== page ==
To be clear, this online retailer list doesn't count purchases from the App Store and the music store, right?
    lostkiwiradarthekatmdriftmeyerbadmonkwatto_cobraCarnage
  • Reply 7 of 17
    asciiascii Posts: 5,941member
    I’m guessing this is a metric Apple could care less about.  Any comparison of Apple’s online sales to these huge low margin distributors of other peoples’ stuff is in no way a measure of Apple’s success or failure.  
    Apple might care if the reason it's going up is that everyone is buying $30 Walmart phones!
  • Reply 8 of 17
    Quite surprised Apple with a limited number of products is even in the top 10, compared with companies that sell thousands of products. Really, it just shows how slow other retailers have been to create successful online marketplaces.
    JFC_PAwatto_cobra
  • Reply 9 of 17
    wood1208wood1208 Posts: 1,958member
    Dumb comparison. Walmart sells bananas to furniture to cloths to thousands of items and Apple sells high end electronics. Moreover, Walmart also sells Apple's items.
    watto_cobra
  • Reply 10 of 17
    macxpressmacxpress Posts: 4,861member
    ascii said:
    I’m guessing this is a metric Apple could care less about.  Any comparison of Apple’s online sales to these huge low margin distributors of other peoples’ stuff is in no way a measure of Apple’s success or failure.  
    Apple might care if the reason it's going up is that everyone is buying $30 Walmart phones!
    Which isn't happening so this is a pointless post. 
    StrangeDaysradarthekatwatto_cobra
  • Reply 11 of 17
    claire1claire1 Posts: 503unconfirmed, member
    Wal-Mart sells over 150,000 items.

    Apple sells a few.

    Let that sink in....

    Apple shouldn't be in the top 50. Actually Apple.com is also a top website.
    larryjwStrangeDayswatto_cobra
  • Reply 12 of 17
    Amazon is running out of advantages in online retail. I think a lot of retailers (both large and small) have caught up with them in terms of the experience.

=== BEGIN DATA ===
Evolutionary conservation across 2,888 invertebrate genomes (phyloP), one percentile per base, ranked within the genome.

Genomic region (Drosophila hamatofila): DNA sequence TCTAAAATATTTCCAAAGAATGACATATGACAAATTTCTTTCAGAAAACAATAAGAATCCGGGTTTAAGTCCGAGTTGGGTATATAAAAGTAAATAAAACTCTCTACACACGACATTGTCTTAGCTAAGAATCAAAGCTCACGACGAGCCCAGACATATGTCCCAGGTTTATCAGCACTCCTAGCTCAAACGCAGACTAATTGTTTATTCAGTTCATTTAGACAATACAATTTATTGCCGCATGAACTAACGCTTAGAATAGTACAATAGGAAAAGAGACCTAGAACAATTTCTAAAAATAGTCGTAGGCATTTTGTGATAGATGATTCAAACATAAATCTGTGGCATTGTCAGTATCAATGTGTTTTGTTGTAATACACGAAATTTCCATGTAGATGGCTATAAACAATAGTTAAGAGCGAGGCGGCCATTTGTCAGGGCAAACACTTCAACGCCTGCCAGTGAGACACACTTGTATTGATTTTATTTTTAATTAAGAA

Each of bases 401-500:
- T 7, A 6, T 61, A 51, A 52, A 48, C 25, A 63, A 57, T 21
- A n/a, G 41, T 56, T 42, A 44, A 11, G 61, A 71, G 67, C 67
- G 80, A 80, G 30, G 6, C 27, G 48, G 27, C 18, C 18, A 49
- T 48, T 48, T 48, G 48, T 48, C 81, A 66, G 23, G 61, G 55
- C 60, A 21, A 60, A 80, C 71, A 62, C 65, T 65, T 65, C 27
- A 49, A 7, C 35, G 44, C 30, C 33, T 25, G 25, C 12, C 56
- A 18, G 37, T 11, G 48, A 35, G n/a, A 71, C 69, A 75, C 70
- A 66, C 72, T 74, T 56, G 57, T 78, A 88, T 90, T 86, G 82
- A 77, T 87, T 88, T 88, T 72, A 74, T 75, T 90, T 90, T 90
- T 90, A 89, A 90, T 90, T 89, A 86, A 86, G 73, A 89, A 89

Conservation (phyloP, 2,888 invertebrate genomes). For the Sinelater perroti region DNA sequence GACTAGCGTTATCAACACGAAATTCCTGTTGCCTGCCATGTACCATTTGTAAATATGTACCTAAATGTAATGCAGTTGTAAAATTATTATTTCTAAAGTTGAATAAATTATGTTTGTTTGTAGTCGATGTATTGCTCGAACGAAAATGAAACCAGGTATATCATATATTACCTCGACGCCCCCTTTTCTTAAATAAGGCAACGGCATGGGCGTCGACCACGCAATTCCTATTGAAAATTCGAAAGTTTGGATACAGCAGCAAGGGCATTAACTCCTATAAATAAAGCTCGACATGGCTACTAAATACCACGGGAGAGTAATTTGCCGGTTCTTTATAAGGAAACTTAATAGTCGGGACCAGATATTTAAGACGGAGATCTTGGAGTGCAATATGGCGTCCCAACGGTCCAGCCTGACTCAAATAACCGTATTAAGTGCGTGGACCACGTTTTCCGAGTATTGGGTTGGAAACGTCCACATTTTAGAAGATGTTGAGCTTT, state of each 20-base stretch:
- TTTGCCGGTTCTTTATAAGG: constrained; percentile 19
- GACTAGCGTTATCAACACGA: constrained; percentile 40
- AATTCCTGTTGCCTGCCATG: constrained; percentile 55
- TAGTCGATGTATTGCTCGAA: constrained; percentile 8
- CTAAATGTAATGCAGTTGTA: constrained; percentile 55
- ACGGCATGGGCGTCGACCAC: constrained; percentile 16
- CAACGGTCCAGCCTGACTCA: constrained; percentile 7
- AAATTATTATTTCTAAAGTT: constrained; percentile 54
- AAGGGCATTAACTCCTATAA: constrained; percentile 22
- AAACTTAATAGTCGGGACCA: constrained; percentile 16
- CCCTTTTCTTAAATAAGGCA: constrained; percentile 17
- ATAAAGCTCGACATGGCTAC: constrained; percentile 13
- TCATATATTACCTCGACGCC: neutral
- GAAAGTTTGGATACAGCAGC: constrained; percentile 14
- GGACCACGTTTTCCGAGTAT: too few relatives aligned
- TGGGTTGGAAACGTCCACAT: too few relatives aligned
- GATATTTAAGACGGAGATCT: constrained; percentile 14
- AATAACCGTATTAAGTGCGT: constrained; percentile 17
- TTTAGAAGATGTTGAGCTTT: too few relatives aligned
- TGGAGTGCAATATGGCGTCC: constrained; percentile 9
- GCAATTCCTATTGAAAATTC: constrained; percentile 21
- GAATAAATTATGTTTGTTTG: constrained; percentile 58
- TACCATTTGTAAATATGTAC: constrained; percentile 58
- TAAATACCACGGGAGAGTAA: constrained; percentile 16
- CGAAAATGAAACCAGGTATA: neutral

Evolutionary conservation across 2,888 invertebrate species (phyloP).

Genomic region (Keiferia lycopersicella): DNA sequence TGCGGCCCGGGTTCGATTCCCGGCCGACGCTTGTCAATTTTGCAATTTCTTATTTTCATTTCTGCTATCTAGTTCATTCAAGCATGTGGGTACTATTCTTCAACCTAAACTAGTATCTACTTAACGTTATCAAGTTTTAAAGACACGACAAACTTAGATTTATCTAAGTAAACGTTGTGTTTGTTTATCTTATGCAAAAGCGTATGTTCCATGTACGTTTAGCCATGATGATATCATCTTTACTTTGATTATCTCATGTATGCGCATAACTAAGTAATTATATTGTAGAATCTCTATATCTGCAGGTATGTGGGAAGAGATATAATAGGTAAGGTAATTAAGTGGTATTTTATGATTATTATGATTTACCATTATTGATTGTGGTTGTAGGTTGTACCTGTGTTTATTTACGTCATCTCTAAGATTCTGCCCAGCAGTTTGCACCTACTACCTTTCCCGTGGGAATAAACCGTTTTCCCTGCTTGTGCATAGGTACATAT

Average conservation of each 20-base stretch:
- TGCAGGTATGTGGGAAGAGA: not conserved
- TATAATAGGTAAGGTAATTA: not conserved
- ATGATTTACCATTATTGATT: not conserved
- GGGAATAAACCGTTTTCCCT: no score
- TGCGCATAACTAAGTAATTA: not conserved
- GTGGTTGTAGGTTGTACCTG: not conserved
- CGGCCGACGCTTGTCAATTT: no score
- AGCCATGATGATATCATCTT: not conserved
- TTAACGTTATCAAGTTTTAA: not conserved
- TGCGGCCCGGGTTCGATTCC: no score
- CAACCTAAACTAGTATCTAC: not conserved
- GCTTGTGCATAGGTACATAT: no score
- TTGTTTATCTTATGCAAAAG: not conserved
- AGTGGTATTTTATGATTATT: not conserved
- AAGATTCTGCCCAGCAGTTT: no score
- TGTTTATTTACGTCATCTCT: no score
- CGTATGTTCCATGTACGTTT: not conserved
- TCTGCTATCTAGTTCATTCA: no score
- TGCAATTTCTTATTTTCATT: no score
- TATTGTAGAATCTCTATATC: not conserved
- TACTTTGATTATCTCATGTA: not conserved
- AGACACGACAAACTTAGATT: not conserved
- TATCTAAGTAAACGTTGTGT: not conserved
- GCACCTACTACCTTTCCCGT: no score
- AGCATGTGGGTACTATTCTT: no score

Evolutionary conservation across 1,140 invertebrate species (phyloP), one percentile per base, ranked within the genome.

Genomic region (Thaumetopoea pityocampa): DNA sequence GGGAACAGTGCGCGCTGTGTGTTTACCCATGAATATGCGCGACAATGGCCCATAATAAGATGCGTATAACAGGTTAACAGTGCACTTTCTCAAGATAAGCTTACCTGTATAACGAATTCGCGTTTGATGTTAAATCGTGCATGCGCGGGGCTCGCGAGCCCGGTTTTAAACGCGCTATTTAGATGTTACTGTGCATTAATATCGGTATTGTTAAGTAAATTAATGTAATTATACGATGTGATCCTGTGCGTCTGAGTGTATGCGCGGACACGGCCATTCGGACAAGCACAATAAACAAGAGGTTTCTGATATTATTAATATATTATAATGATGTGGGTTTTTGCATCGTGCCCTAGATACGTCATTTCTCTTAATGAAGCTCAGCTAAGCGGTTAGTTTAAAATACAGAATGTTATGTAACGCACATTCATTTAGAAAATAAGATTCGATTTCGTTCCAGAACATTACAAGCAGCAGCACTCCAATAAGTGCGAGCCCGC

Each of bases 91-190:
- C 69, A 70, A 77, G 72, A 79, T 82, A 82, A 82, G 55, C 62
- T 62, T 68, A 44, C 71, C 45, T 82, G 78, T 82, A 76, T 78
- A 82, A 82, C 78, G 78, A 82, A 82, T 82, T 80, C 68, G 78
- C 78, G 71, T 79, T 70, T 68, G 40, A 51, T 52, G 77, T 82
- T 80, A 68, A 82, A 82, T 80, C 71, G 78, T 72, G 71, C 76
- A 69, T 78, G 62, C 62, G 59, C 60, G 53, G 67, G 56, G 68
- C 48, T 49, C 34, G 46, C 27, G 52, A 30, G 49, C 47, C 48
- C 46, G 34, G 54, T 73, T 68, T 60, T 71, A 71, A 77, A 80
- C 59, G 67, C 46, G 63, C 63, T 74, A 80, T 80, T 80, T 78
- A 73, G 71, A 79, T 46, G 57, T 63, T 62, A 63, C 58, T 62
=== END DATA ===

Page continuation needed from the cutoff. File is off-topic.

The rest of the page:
watto_cobra
  • Reply 13 of 17
    ascii said:
    I’m guessing this is a metric Apple could care less about.  Any comparison of Apple’s online sales to these huge low margin distributors of other peoples’ stuff is in no way a measure of Apple’s success or failure.  
    Apple might care if the reason it's going up is that everyone is buying $30 Walmart phones!
    Try harder. 
    radarthekatwatto_cobra
  • Reply 14 of 17

    Amazon is running out of advantages in online retail. I think a lot of retailers (both large and small) have caught up with them in terms of the experience. 
    Honestly it’s the Amazon shopping experience that has always sucked with a busy and cramped web design. It’s gotten better, but the primary benefit of Amazon is the vast vendor selection, reviews, and prime shipping. And prime has been getting worse — costs more, and more products are being barred from using it.
    edited November 2018 watto_cobra
  • Reply 15 of 17
    radarthekatradarthekat Posts: 3,045moderator
    ascii said:
    I’m guessing this is a metric Apple could care less about.  Any comparison of Apple’s online sales to these huge low margin distributors of other peoples’ stuff is in no way a measure of Apple’s success or failure.  
    Apple might care if the reason it's going up is that everyone is buying $30 Walmart phones!
    That’s true.  Except that’s not the case.  So, no reason to care.  
    edited November 2018 watto_cobra
  • Reply 16 of 17
    radarthekatradarthekat Posts: 3,045moderator
    Let’s run those numbers again, this time using the metric that matters; profit.  And let’s not concern ourselves with online versus offline sales, as each business has taken the road they perceived as most advantageous to them.  Why penalize a business that decided brick and mortar is a better way to reach their customers?  And let’s toss in every business, because some businesses use the direct sales force method to sell to other businesses and to governments. Why should they be left out just because online selling isn’t ideal for them.  And why limit to US businesses?  Why show prejudices in selecting the field.  Let every enterprise worldwide participate.  Now where does Apple rank?  Hmm, maybe two or three, behind only a couple very large state oil giants out of the middle east.  And far ahead of the Walmart’s and Amazon’s of the world.  Hey, but that’s just me; I tend to focus on the metric that businesses are actually in business to produce: profits.
    edited November 2018 watto_cobra
  • Reply 17 of 17
    tbornot said:
    Walmart is all in using Windows as their internal systems.  It’s only a matter of time until their systems are hacked and they slide down the Target slippery slope into fourth place...
    Any company is only as safe as their cyber security software, hardware, and attack surface.  Running windows internally has absolutely nothing todo with firewall choice, endpoint protection and zero trust permissions.   Apple’s safe, but I’m legally bound from saying more.
    watto_cobra